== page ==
And he flung them back in time. …
The cats came. Their ships glittered in the naked sky above Arachosia. Their little combat craft attacked. The cats who had not existed a moment before, but who had then had two million years in which to follow a destiny printed into their brains, printed down their spinal cords, etched into the chemistry of their bodies and personalities. The cats had turned into people of a kind, with speech, intelligence, hope, and a mission. Their mission was to reach Suzdal, to rescue him, to obey him, and to damage Arachosia.The cat ships screamed their battle warnings.
“This is the day of the year of the promised age. And now come cats!”

I don’t know if it was entirely wise of Stross to remind me of Smith. I still have to read a lot more of Stross’ stuff, but his worlds seem to be geeky Greg Egan-like places inhabited by people who are mentally just like us, worlds drained of mystery and the terror of the dark places between the stars by uber-technology.* The people in Smith’s universe are not quite people like us. They’re people, but you can imagine them being people from a different time. And the Instrumentality tried to make the universe into a place drained of mystery and terror, but gave it away.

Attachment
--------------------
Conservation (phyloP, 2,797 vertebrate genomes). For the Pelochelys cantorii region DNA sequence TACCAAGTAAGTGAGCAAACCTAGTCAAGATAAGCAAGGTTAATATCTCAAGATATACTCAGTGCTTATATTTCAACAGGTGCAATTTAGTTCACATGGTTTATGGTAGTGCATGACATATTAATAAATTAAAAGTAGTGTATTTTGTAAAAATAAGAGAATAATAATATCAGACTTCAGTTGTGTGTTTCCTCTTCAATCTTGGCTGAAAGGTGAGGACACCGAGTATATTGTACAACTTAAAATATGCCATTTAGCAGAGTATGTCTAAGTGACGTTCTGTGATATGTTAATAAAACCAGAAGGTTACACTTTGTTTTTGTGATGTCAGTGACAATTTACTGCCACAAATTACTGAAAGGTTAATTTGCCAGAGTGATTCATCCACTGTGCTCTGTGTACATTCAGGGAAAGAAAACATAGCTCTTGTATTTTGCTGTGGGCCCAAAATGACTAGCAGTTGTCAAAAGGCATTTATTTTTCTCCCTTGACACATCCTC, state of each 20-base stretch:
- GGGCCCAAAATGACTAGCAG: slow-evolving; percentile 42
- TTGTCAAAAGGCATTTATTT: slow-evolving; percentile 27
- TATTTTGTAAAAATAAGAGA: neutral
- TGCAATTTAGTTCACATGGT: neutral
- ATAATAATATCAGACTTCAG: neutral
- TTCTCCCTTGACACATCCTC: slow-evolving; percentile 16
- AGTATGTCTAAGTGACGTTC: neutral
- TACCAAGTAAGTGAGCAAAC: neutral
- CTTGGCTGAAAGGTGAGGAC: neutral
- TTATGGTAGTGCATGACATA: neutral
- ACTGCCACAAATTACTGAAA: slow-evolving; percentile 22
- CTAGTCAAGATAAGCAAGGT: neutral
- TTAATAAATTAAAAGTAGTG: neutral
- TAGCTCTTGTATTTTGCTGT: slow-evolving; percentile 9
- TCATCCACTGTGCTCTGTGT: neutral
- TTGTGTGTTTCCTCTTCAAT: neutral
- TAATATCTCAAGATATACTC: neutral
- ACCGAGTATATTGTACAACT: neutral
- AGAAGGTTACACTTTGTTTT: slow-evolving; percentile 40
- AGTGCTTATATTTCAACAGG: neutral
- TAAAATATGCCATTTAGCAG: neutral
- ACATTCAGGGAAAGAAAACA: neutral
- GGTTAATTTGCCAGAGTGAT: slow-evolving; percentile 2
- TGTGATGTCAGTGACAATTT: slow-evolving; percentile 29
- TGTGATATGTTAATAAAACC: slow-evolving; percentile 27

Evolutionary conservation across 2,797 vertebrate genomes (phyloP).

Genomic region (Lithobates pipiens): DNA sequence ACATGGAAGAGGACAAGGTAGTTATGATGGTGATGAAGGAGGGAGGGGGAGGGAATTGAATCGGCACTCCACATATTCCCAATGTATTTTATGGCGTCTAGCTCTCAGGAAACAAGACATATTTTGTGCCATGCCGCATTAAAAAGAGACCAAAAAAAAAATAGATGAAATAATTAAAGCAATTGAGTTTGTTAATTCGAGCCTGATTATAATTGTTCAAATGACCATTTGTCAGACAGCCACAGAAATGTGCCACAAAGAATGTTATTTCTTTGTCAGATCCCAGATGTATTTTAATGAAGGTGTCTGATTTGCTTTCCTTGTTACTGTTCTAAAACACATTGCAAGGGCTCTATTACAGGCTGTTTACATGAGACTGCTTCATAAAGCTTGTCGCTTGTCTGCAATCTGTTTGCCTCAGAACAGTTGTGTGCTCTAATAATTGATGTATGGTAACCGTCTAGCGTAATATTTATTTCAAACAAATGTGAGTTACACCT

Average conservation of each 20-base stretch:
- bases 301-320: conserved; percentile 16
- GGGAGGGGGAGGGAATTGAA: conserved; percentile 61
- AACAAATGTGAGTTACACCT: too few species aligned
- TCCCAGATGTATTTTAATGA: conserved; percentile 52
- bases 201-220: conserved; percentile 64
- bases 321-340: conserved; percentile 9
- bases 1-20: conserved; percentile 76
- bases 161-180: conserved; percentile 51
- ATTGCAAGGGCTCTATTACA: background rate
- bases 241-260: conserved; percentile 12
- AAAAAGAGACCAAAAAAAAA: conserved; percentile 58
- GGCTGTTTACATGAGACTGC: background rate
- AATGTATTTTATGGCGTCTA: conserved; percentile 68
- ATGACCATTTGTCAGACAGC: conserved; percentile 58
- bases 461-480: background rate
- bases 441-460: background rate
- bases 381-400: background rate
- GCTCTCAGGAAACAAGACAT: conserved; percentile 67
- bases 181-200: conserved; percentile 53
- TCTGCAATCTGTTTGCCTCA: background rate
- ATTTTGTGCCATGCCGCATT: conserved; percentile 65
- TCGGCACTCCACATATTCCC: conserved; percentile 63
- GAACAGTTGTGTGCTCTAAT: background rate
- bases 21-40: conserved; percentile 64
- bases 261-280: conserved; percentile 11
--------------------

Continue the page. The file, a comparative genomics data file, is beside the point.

I haven’t managed to get to Kingdoms of the Wall yet, it seems.
Nor have I dragged in, as planned, Star Maker, Roadside Picnic, or Orbitsville.

S is just one of those letters.

* Or not.

Saturday, December 15, 2007

Eat More Whales

I went out last week to pick up some hens to replace the ones that were taken by some wild beast earlier in the year. An email had gone around at work saying that they had 200 to find homes for. They had been part of an experiment on debeaking methods, trying to figure out the best way to stop them from pecking each other to death when three of them are packed into a cage the size of a hatbox. It was a good experiment- within the system- trying to make chicken culture more humane. Kind of like putting a band-aid on a cancer, as a wise man once said.
But, the experiment was over, and the birds were surplus to requirements, and it was needful to get rid of as many as could be gotten rid of to people who wanted them, before the others were sold to the chicken extract manufacturers.

They seem healthy enough. They all have a lot of feathers missing, so they don’t look so crash hot, and the claws on their feet are dreadfully long since they’ve spent their whole lives walking on wire cage. It was neat to watch them lift their feet really high as they walked upon the ground for the first time, and neat to see them peck at things in the earth for the first time, and discovering dirt baths for the first time, and generally starting to behave like chickens instead of like automaton drones. It was like they had just been born.

Time will pass, and we will doubtless discover the distinctive personalities of each of the five hens, and they will no longer be an undifferentiated mass of ragamuffins. For they are all different when you get to know them, just like rats and cats and elephants.